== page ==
Nevada Bill Aims To Protect The Chronically Ill From This Insurer Practice

For many people suffering from chronic illnesses, the out-of-pocket costs for medication can be exorbitant. In a bid for relief, drug manufacturers sometimes supply coupons to cover costs until the patient’s insurance kicks in.

But those coupons don’t help like they used to.

Some insurance companies use a copay accumulator program, which denies the use of coupons toward a patient’s deductible and annual maximum out-of-pocket costs. That means it takes longer for patients to reach their deductible.

Nevada lawmakers have brought forward a bill that would require insurance companies to apply coupons toward the patient’s deductible, but only in cases of drugs without a generic alternative. Las Vegas resident Kelly Gonzalez uses coupons for medicine to treat bleeding disorders, but those coupons aren’t counted toward meeting her insurance deductible of $6,700 and maximum out of pocket of $13,000 for all coverage. And when considering her monthly premiums are $2,700 for the health plan, the proposal — Senate Bill 171 — would be a lifeline.

“It happens with hospitals, it happens with drugs … and that’s why I’m seeing all of these interested people out of the clear blue sky saying, ‘Oh that happened to me too or it’s happening to me too,” said Sen. Joe Hardy, R-Boulder City, who sponsored the bill along with Assemblywoman Melissa Hardy, R-Henderson.

Gonzalez last year opted to not seek hospital care for a “serious illness” because she was concerned that the out-of-pocket expenses would have been thousands of dollars.

“I couldn’t go to the hospital,” she said. “If I go to the hospital I don’t know what kind of tests they’re going to do. I don’t know what’s going to happen.”

But if the copay accumulator program proposal passes, she and other chronic-illness patients would more quickly meet the deductible and max out-of-pocket expenses on their insurance because the coupons issued by pharmaceutical manufacturers would count toward that target.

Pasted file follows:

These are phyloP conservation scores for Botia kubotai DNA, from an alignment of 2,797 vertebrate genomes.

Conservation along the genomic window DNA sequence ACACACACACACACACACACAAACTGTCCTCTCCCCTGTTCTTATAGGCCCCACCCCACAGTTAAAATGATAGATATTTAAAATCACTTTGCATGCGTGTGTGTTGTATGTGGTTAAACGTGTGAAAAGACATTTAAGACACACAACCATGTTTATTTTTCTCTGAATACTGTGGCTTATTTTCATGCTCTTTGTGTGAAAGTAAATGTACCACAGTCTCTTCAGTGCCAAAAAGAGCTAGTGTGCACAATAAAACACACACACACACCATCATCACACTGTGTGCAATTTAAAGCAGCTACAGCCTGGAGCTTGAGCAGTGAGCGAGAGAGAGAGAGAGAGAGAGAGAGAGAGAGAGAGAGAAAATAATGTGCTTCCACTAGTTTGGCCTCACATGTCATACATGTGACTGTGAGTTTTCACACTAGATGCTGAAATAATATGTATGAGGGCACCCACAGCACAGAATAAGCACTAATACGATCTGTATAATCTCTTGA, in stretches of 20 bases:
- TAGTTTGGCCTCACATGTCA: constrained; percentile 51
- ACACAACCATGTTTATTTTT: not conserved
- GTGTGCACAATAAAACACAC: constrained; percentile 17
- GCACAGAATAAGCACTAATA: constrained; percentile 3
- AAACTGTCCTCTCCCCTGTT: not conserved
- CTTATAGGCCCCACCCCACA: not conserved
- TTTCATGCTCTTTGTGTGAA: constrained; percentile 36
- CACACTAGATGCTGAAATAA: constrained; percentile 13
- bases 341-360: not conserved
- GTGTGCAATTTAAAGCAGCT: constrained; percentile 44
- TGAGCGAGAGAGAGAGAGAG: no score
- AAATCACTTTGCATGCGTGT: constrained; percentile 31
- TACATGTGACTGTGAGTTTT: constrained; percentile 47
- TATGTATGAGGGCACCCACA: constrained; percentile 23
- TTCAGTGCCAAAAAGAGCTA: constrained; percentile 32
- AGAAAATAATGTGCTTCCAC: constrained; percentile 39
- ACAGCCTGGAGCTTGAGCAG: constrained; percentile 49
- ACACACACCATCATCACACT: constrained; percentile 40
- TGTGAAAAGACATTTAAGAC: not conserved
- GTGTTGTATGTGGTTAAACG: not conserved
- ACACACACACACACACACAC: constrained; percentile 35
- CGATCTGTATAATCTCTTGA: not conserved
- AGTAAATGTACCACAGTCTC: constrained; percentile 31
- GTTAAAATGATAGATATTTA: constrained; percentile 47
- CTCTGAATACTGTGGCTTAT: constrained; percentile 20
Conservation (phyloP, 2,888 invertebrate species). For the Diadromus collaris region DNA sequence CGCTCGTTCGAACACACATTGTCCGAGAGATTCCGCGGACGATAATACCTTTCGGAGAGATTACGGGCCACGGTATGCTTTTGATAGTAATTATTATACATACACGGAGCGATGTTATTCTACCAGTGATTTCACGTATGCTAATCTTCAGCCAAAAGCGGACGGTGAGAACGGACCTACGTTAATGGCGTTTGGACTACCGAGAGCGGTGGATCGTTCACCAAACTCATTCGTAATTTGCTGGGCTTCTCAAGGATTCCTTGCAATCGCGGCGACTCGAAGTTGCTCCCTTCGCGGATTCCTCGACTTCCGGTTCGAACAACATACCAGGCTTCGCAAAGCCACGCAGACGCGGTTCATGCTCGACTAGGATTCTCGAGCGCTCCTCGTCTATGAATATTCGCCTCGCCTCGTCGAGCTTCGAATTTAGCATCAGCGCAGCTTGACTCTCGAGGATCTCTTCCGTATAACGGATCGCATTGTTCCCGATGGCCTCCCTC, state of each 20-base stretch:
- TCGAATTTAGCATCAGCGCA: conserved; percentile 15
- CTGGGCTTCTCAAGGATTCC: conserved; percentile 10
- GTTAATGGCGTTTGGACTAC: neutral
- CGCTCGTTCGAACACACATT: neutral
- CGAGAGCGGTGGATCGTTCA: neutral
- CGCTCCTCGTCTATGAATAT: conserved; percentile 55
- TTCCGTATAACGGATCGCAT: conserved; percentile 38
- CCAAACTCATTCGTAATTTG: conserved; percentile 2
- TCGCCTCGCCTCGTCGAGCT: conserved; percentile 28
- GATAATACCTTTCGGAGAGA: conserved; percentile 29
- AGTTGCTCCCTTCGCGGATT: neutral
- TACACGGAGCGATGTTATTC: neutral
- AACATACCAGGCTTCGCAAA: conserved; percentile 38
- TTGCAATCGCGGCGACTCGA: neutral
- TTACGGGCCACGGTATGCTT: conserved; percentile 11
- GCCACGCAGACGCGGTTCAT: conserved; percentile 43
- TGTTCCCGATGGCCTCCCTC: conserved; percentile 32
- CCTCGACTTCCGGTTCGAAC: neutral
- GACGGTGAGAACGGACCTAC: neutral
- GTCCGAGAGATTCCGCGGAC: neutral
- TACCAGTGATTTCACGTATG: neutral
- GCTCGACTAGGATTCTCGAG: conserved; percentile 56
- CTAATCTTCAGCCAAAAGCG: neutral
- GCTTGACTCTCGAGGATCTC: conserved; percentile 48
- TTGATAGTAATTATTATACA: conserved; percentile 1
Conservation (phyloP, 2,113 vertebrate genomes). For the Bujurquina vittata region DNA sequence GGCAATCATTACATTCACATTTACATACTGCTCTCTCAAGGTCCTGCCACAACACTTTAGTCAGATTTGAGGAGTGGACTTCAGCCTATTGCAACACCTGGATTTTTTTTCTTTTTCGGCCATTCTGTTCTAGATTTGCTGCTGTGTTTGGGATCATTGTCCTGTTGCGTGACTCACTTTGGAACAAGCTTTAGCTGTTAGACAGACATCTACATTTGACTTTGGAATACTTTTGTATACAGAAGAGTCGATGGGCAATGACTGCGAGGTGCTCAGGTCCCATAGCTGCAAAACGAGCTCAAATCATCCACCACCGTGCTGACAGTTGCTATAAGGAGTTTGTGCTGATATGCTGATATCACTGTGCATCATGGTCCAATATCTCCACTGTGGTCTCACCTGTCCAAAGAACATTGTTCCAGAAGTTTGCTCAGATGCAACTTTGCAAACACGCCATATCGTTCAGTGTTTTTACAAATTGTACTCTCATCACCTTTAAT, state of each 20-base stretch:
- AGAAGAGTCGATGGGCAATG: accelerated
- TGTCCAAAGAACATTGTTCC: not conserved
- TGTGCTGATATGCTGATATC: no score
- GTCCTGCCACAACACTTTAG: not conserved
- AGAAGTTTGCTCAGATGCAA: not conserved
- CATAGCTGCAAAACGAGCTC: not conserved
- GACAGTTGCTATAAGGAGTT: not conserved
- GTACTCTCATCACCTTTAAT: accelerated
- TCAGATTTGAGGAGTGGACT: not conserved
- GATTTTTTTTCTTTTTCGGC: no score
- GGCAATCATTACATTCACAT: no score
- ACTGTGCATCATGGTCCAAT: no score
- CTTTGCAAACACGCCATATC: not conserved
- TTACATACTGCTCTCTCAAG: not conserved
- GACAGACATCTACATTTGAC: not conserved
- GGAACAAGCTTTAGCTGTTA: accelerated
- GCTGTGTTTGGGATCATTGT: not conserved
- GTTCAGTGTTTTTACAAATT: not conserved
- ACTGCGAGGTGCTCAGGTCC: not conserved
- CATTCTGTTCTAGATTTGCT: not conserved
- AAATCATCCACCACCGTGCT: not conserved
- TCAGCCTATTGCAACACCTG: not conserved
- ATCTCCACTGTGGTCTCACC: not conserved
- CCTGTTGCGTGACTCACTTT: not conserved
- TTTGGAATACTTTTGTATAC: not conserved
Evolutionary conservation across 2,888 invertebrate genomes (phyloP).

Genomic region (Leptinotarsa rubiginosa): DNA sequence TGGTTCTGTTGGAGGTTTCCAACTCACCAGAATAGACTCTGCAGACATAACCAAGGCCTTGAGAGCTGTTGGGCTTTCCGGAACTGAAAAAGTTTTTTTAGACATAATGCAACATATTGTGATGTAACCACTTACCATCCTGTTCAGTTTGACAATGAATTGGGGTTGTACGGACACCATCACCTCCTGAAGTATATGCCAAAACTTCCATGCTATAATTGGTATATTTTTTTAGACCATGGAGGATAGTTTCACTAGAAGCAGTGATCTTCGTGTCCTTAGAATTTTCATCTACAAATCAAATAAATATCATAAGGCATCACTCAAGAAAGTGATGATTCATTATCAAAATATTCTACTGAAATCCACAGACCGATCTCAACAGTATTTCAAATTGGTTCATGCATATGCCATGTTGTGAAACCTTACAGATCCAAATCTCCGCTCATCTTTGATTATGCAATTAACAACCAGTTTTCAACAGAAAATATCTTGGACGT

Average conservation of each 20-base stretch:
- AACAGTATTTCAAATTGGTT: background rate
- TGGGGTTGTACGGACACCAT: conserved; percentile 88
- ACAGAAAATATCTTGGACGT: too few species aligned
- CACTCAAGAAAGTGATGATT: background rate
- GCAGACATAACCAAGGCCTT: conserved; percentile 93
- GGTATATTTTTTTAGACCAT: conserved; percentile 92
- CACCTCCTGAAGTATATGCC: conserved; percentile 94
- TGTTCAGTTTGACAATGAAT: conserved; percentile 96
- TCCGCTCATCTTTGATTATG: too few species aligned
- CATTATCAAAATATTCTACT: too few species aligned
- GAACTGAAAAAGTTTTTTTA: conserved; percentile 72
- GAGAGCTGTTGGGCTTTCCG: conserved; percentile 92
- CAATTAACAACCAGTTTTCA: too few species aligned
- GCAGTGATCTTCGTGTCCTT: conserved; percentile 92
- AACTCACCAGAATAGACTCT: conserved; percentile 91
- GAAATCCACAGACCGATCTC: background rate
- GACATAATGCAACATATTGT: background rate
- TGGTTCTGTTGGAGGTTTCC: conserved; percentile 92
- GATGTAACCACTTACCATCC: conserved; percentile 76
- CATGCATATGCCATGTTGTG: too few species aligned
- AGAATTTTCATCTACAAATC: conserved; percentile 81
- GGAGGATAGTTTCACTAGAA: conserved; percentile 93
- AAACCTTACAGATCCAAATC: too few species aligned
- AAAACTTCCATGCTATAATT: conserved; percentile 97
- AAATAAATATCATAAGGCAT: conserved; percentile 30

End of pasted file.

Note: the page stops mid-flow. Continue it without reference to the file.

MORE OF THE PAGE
Copay accumulator programs were allowed under guidance from the federal Department of Health and Human Services in mid-2020. Jim Manley, a board member with health advocacy group Consumers for Quality Care, said a push for President Joe Biden to roll the programs back federally has begun, though nothing has been decided.

Without federal action, the burden falls to the state.

According to the Chronic Care Policy Alliance, Arizona, Georgia, Illinois, Virginia, West Virginia and Puerto Rico have restricted the programs in some way for state-regulated health care plans. The information the group published in December 2020 said lawmakers in 24 states were expected to tackle the issue in some form.

The bills’ first hearing drew opposition testimony from the Nevada Association of Health Plans and the Pharmaceutical Care Management Association. Bill Head, assistant vice president of state affairs with the association, testified that programs such as the copay coupons don’t exist for medical procedures because it would count as illegally inducing someone into a procedure.

He added that the coupons don’t generally exist for drugs without direct competitors.

“It may help an individual patient, and it’s hard not to be empathetic to that, but they will end up raising the cost for everybody under that particular health plan,” Head said.

Proponents of the plans argue they can push patients toward cheaper, generic alternatives to name-brand medications. This can be an issue, Manley stressed, as the medication for patients with some chronic diseases may not have any generic alternatives.

“The focus is on folks with chronic diseases, who have to use these so-called specialty drugs that could end up costing them a significant amount of money,” Manley said.

Stephanie Hrisca-Kennedy, a Las Vegas resident, has been outspoken against copay accumulator programs after managing treatment for her young son, who was diagnosed with Hemophilia A, a disease caused by a missing protein that would normally cause blood clotting.

The family initially believed his medicine would fall under a copay accumulator program, leading them to stressful discussions about how they would fund his treatment.

Turns out, their insurance company allowed the coupons to be used to pay down the deductible. Still, Hrisca-Kennedy has continued to speak out to advocate for other families who aren’t as fortunate.

“It’s hard for people like (my son),” she said. “They don’t have that option to turn to, they don’t have any generic brand of their medication.”

Hardy said the copay accumulator program means people with conditions like cancer or autoimmune disease get “blasted with more cost and less relief.”

“Theoretically, if you’re buying generic, you’re probably not paying as much, and if you’re buying a brand name, you’re paying more, so it becomes more meaningful for the people who are stuck paying for (situations) where there isn’t a generic,” Hardy said.

Senate Bill 171 survived the April 20 deadline with an exemption, though it has not passed either chamber of the Legislature. The measure passed through the Senate Committee on Commerce and Labor with a unanimous, bipartisan vote earlier in April. No immediate votes are scheduled.



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